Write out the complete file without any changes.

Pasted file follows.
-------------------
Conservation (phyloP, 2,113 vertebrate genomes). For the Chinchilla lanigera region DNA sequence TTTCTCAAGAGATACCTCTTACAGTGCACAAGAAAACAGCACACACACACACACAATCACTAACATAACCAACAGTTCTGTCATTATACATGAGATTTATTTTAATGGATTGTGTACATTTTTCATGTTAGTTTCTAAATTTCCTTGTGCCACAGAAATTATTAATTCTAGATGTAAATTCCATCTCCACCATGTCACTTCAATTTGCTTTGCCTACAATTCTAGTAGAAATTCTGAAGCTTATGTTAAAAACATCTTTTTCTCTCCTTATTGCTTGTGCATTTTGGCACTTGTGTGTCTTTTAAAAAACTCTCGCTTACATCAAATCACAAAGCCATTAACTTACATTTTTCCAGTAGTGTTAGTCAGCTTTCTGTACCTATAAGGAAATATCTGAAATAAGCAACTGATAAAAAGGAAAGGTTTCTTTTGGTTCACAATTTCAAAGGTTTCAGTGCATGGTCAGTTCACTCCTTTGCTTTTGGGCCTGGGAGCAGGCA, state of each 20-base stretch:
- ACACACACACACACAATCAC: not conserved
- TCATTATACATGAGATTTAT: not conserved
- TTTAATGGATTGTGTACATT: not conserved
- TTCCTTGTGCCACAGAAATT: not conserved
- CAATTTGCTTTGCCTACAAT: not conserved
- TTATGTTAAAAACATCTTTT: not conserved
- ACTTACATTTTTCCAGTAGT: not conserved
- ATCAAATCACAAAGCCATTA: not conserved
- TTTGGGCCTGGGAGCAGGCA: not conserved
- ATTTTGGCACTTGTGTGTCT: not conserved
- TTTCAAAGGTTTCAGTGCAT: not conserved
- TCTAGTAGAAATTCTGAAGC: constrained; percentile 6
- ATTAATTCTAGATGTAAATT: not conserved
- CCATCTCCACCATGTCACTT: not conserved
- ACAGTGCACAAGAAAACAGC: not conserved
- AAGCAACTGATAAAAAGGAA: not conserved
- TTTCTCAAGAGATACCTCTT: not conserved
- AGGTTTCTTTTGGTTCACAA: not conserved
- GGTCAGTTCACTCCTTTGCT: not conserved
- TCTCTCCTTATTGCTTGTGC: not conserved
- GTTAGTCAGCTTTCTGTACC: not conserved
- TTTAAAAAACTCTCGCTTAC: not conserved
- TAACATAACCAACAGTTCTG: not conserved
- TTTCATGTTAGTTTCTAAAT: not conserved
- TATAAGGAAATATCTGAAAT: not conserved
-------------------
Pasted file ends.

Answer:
Conservation (phyloP, 2,113 vertebrate genomes). For the Chinchilla lanigera region DNA sequence TTTCTCAAGAGATACCTCTTACAGTGCACAAGAAAACAGCACACACACACACACAATCACTAACATAACCAACAGTTCTGTCATTATACATGAGATTTATTTTAATGGATTGTGTACATTTTTCATGTTAGTTTCTAAATTTCCTTGTGCCACAGAAATTATTAATTCTAGATGTAAATTCCATCTCCACCATGTCACTTCAATTTGCTTTGCCTACAATTCTAGTAGAAATTCTGAAGCTTATGTTAAAAACATCTTTTTCTCTCCTTATTGCTTGTGCATTTTGGCACTTGTGTGTCTTTTAAAAAACTCTCGCTTACATCAAATCACAAAGCCATTAACTTACATTTTTCCAGTAGTGTTAGTCAGCTTTCTGTACCTATAAGGAAATATCTGAAATAAGCAACTGATAAAAAGGAAAGGTTTCTTTTGGTTCACAATTTCAAAGGTTTCAGTGCATGGTCAGTTCACTCCTTTGCTTTTGGGCCTGGGAGCAGGCA, state of each 20-base stretch:
- ACACACACACACACAATCAC: not conserved
- TCATTATACATGAGATTTAT: not conserved
- TTTAATGGATTGTGTACATT: not conserved
- TTCCTTGTGCCACAGAAATT: not conserved
- CAATTTGCTTTGCCTACAAT: not conserved
- TTATGTTAAAAACATCTTTT: not conserved
- ACTTACATTTTTCCAGTAGT: not conserved
- ATCAAATCACAAAGCCATTA: not conserved
- TTTGGGCCTGGGAGCAGGCA: not conserved
- ATTTTGGCACTTGTGTGTCT: not conserved
- TTTCAAAGGTTTCAGTGCAT: not conserved
- TCTAGTAGAAATTCTGAAGC: constrained; percentile 6
- ATTAATTCTAGATGTAAATT: not conserved
- CCATCTCCACCATGTCACTT: not conserved
- ACAGTGCACAAGAAAACAGC: not conserved
- AAGCAACTGATAAAAAGGAA: not conserved
- TTTCTCAAGAGATACCTCTT: not conserved
- AGGTTTCTTTTGGTTCACAA: not conserved
- GGTCAGTTCACTCCTTTGCT: not conserved
- TCTCTCCTTATTGCTTGTGC: not conserved
- GTTAGTCAGCTTTCTGTACC: not conserved
- TTTAAAAAACTCTCGCTTAC: not conserved
- TAACATAACCAACAGTTCTG: not conserved
- TTTCATGTTAGTTTCTAAAT: not conserved
- TATAAGGAAATATCTGAAAT: not conserved